automatically in a crisis.
This is a strategy that has been used successfully by United Airlines in handling potential
crises, Fink said. United's "situation room" contains a conference table with phones at
each seat and a speakerphone in the center. A chemical firm, one of Fink's clients, has a
similar facility stocked with food, cots, computers and cash.
"The cash is to get money out in the middle of the night, to rent cars or a crane, " Fink
A good crisis plan also designates company spokespeople. These should not always be
top-level executives, Fink cautioned. Sometimes technical experts are needed or people
close to the disaster scene.
All of those selected, he added, should receive media training.
While the interventions identified in a plan should be general, they should be backed up
with pertinent details. Information belonging in a crisis management plan includes the
names and phone number of crisis team members and other key players; where
equipment or supplies can be procured; and instructions for operating machinery.
Once a plan is completed, it must be tested and updated. This is where Exxon failed in its
crisis planning, Fink believes.
"If Exxon had been able to contain and control the (Alaska) oil spill in five hours as its
plan called for, it would not be dealing with the loss of oil, revenue and image it's going
through now," he claimed.
A Simulated Disaster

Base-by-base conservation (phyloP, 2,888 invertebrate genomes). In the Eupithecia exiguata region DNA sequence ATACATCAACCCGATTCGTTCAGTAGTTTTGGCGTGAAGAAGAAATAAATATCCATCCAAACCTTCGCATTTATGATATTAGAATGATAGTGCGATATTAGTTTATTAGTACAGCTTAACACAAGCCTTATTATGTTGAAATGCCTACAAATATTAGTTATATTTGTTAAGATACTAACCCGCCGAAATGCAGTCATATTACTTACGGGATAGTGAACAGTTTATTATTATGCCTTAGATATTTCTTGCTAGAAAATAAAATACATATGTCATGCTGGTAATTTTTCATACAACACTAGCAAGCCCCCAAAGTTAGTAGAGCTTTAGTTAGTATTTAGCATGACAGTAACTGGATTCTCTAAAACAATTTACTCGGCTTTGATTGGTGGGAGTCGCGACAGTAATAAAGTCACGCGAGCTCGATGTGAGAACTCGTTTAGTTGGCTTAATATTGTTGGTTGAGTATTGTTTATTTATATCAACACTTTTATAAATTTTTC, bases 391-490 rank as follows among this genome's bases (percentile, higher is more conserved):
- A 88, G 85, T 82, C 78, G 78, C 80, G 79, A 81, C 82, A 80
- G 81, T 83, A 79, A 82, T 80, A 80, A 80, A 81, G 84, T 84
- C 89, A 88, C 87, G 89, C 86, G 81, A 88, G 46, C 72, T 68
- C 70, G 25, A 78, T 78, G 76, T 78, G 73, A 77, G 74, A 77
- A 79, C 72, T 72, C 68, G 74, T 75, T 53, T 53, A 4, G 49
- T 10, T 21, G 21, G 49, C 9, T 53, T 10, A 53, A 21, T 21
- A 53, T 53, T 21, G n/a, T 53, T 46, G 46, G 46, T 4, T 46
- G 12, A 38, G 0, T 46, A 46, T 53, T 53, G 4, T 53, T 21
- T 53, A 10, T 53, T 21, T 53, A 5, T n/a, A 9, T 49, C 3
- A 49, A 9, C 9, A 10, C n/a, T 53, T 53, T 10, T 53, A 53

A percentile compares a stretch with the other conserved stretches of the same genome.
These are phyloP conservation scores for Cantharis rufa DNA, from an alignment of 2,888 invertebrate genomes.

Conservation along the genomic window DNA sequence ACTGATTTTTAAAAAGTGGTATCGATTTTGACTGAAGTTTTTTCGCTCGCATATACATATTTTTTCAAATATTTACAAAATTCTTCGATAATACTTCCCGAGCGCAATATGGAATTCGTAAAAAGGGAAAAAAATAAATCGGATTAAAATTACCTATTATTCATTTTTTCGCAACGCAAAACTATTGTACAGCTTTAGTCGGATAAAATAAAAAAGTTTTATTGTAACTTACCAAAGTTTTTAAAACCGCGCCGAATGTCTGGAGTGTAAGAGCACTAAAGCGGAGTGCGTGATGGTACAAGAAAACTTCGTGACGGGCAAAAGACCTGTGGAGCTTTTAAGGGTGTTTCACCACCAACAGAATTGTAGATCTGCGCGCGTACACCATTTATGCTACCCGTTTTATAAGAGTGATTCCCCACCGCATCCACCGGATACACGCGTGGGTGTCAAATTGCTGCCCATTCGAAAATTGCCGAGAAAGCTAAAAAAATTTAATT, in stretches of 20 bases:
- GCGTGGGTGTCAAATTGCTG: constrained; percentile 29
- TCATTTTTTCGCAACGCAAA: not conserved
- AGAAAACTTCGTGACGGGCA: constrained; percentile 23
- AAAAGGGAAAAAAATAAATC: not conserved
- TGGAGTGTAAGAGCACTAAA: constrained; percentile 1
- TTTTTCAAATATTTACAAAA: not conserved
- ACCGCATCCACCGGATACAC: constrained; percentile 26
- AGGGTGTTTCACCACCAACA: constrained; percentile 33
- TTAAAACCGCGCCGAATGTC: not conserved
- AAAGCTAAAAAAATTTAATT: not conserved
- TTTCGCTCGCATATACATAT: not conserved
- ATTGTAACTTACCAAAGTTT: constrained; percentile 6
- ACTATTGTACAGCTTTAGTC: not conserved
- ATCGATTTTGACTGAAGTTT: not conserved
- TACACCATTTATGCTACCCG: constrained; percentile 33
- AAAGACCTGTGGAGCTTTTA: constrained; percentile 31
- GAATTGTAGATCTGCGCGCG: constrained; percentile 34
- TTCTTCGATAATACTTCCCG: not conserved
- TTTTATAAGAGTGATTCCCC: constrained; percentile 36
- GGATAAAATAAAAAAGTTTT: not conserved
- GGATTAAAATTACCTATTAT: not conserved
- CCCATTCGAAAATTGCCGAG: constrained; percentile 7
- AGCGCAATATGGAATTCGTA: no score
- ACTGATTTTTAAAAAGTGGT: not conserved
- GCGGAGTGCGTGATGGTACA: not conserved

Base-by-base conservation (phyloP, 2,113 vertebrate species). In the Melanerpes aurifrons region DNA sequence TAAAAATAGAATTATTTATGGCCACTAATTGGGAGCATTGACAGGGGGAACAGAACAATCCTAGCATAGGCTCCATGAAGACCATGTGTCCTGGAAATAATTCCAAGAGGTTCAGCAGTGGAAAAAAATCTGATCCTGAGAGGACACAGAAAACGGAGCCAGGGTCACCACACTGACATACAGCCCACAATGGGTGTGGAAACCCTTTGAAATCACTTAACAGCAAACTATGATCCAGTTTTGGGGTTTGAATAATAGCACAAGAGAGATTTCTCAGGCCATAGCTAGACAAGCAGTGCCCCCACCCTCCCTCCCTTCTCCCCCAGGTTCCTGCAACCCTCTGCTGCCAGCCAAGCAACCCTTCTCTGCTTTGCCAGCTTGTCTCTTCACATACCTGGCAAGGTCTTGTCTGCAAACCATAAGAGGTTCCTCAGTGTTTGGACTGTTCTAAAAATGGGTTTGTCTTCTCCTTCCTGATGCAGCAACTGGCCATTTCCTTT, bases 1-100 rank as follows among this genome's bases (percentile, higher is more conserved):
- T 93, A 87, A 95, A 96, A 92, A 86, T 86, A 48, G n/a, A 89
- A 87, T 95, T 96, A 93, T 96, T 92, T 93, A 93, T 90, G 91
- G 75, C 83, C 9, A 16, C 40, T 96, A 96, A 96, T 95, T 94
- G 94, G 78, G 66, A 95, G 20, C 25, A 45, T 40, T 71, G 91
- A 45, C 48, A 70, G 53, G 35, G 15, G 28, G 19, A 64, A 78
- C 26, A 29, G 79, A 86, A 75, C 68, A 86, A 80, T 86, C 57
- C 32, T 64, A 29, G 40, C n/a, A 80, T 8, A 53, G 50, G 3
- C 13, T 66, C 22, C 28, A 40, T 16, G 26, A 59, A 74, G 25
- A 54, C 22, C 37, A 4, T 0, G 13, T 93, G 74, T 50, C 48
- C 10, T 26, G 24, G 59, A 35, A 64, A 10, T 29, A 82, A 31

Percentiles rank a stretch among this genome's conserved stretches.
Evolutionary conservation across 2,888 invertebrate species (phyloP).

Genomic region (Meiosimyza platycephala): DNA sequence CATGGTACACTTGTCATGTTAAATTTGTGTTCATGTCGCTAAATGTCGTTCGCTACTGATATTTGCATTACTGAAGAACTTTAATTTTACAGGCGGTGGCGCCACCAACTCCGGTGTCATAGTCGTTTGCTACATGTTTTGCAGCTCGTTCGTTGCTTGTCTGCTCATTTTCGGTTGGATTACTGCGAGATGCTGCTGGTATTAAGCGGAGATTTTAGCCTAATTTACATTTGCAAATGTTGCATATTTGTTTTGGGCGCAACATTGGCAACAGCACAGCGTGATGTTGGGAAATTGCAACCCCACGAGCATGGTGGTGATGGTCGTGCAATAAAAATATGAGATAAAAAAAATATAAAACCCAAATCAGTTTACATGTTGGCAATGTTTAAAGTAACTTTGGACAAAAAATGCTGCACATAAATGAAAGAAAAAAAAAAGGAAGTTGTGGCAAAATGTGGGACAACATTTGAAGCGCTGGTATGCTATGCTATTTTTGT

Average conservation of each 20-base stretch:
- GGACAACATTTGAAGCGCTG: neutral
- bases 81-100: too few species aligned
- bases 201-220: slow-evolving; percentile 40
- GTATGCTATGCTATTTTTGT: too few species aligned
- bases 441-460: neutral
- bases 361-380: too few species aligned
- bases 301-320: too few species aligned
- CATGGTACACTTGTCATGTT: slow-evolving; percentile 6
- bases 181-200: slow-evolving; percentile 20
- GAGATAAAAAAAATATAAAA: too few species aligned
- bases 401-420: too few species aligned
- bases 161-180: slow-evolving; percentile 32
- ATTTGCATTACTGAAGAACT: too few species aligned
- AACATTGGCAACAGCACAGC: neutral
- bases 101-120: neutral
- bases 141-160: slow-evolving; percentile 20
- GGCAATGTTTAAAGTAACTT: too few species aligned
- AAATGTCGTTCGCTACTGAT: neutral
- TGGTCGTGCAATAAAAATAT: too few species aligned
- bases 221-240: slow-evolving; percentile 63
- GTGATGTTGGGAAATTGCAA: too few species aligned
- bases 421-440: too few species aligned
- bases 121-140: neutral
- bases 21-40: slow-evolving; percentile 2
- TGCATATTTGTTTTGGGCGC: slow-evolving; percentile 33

Techniques for testing plans can be as simple as role-playing or as elaborate as simulating
a disaster. One of Fink's clients hopes to stage a chemical spill, complete with a derailed
train and local police reaction.
If the plan doesn't work perfectly, don't despair, Fink said. It's probably a sign things are
"The goal is not to find out if it works, but to find out how it doesn't," he said. "It's too
neat if you don't find any problems."
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Preparing your company for inevitable
Public Relations By Rod Irvin
There’s good news and bad news about crises. The good news is that business
news coverage actually declined by 20 percent in 1998, the last year for which
statistics are available. The bad news is that crises will continue to occur, and
most organizations don’t have written plans for crisis response.
That “it won’t happen to me” attitude isn’t limited to small companies. Ninety
percent of CEOs responding to a survey indicated that they consider crisis
situations inevitable. Nearly all — 97 percent — of those same CEOs were
confident that they personally would respond well in a crisis situation. But only
half of them said their companies had a written crisis plan in place. If you ask the
next logical question — “When did you last test your crisis or emergency plan?”
— still fewer companies would report that they are prepared.
Many business managers act as though crises are reserved only for major
manufacturers, airlines, railroads and oil companies. In fact, the most common
business crises aren’t the transportation emergencies, fires and explosions that
often first come to mind. Labor disputes, white-collar crime, management-caused
business disruptions, product recalls and whistle-blowing are among the most
common crisis situations in today’s business environment.
The Institute for Crisis Management (ICM) reports that the same crises occur
year after year. Many if not most of those crises can be anticipated and planned
for. And, because technological advances have dramatically increased the speed
and reach of information delivery, organizations should not be surprised to see
news coverage about their crises reported around the world in a matter of minutes.
The news media and the public expect prompt responses from companies when
crises occur. Bob Franken of CNN told participants in a crisis seminar that if he